In a move that has caught the pharmaceutical industry by surprise, Akzo Nobel has sold Organon BioSciences to US firm Schering-Plough on the morning when the Dutch group was scheduled to give more details about a much-touted initial public offering for its drugs unit.
Under the terms of the deal, which is expected to be closed by the end of the year, S-P will pay €11bn for Organon, and the latter says the purchase should be accretive to earnings per share by about US$0.10 in the first full year, minus accounting adjustments and acquisition-related costs. S-P expects to save US$500m annually from the acquisition after the first three years.
S-P chief executive Fred Hassan said the transaction was part of a strategy “to transform S-P into a global high-performance company for the long term”. He said it was “the right deal at the right time”, and Organon provided an excellent fit “strategically, scientifically and financially”.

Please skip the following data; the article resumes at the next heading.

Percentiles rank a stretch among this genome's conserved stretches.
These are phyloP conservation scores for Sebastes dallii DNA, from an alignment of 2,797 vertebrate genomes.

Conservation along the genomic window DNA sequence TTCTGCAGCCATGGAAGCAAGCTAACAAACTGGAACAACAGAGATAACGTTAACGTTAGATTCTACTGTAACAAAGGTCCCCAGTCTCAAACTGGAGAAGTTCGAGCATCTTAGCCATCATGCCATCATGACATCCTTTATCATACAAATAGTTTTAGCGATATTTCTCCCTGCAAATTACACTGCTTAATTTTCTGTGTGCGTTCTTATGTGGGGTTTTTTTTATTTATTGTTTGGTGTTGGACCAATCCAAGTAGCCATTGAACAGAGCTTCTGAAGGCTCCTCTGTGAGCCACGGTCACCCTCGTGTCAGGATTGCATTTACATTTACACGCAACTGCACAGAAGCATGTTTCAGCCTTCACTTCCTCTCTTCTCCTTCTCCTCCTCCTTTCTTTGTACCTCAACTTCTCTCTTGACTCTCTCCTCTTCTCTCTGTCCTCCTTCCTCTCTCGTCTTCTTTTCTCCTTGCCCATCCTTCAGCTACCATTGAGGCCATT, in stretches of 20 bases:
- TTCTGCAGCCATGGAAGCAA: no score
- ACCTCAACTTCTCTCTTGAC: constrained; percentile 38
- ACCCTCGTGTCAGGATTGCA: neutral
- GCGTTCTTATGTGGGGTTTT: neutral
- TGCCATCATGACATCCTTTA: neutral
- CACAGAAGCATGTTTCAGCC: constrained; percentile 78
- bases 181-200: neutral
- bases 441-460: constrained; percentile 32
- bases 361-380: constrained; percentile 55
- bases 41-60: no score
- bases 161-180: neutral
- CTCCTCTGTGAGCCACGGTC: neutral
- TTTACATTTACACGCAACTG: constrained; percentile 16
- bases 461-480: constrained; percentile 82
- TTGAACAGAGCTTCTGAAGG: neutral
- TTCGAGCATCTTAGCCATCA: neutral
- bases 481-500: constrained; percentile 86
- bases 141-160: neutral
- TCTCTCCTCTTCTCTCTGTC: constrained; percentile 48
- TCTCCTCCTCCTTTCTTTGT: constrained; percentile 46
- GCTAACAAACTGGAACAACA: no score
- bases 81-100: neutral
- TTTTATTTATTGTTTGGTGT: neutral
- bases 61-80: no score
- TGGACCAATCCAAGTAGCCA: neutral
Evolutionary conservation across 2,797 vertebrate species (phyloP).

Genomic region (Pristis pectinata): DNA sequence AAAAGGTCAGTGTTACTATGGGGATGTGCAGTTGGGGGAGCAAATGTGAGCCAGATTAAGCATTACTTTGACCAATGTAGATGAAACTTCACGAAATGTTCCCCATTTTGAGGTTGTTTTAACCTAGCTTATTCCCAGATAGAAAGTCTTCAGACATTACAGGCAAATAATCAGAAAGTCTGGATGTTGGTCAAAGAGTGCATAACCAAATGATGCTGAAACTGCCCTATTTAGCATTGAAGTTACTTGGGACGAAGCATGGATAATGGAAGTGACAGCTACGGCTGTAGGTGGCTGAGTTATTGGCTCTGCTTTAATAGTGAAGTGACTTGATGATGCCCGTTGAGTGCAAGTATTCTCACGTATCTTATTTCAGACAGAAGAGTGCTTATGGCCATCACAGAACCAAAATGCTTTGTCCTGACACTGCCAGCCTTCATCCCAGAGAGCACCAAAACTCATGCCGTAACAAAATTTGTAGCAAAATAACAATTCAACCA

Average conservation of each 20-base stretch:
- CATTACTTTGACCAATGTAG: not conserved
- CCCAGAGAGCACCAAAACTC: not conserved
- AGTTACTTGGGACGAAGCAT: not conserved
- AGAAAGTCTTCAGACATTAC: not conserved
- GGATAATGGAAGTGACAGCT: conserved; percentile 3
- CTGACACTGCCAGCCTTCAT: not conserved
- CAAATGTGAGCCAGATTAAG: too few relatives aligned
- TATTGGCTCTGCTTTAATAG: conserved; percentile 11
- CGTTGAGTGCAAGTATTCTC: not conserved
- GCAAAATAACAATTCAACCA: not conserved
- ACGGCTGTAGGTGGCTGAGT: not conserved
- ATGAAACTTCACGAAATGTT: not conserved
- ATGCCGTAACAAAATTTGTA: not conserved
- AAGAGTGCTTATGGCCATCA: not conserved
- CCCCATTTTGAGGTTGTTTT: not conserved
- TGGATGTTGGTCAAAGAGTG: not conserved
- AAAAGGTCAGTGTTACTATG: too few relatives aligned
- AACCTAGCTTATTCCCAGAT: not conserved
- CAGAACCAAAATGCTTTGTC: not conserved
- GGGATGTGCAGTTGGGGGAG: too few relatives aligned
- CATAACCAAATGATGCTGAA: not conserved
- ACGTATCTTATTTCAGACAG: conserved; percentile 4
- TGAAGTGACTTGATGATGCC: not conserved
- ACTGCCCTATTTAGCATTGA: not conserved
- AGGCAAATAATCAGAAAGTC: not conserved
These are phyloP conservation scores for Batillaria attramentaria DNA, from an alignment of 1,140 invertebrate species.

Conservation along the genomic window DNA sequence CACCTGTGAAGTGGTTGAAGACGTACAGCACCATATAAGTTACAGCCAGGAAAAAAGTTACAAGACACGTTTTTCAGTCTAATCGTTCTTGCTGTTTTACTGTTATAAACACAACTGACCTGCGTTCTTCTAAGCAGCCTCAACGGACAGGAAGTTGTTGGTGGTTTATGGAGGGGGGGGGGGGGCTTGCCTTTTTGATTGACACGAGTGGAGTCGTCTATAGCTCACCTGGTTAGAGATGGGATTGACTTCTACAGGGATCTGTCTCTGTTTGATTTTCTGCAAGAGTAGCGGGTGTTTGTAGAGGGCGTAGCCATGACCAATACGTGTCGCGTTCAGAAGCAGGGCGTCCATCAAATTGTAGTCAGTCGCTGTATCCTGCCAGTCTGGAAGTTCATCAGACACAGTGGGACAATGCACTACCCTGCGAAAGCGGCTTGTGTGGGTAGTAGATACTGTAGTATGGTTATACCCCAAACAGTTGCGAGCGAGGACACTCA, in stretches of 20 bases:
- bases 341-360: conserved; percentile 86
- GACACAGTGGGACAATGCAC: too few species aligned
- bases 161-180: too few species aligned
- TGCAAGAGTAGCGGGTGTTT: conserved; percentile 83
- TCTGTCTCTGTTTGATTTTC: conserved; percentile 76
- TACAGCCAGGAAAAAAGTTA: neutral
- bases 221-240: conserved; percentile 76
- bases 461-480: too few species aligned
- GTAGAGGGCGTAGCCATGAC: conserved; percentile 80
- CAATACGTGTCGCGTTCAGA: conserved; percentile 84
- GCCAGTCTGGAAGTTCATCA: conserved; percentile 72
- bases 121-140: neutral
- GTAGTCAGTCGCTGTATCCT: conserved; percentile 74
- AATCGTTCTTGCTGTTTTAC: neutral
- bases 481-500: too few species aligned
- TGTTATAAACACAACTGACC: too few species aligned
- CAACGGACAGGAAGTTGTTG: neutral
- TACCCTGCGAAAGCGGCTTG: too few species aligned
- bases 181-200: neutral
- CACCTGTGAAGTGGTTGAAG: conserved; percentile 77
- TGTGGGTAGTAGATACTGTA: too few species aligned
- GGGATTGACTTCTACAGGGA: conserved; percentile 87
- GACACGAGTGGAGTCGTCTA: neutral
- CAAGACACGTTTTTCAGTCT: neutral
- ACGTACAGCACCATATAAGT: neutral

Mr Hassan said the deal gave S-P immediate access to central nervous system and women’s healthcare products and “also fills a gap in our late-stage pipeline by adding five compounds in phase III development and a number of promising projects in phase II”. Also, “in light of S-P’s expanding early pipeline, Organon’s strong biologics manufacturing capability is a further important asset for the combined company”.
Organon’s revenues were up 8% to €2.61bn in 2006, driven by its contraceptives (notably NuvaRing) and infertility treatment Puregon/Follistim® (follitropin beta). Highlights of products in development include the schizophrenia drug asenapine, which despite being dropped by previous partner Pfizer could be filed in the US within the year, and Org 50081, a serotonin-2 blocker for treating insomnia.
For Akzo’s part, chief executive Hans Wijers said “we are convinced that we have found a good home” for the unit, noting that “while an independent future also offered potentially exciting possibilities, the partnership with S-P will give more scope to develop the unique capabilities of Organon”.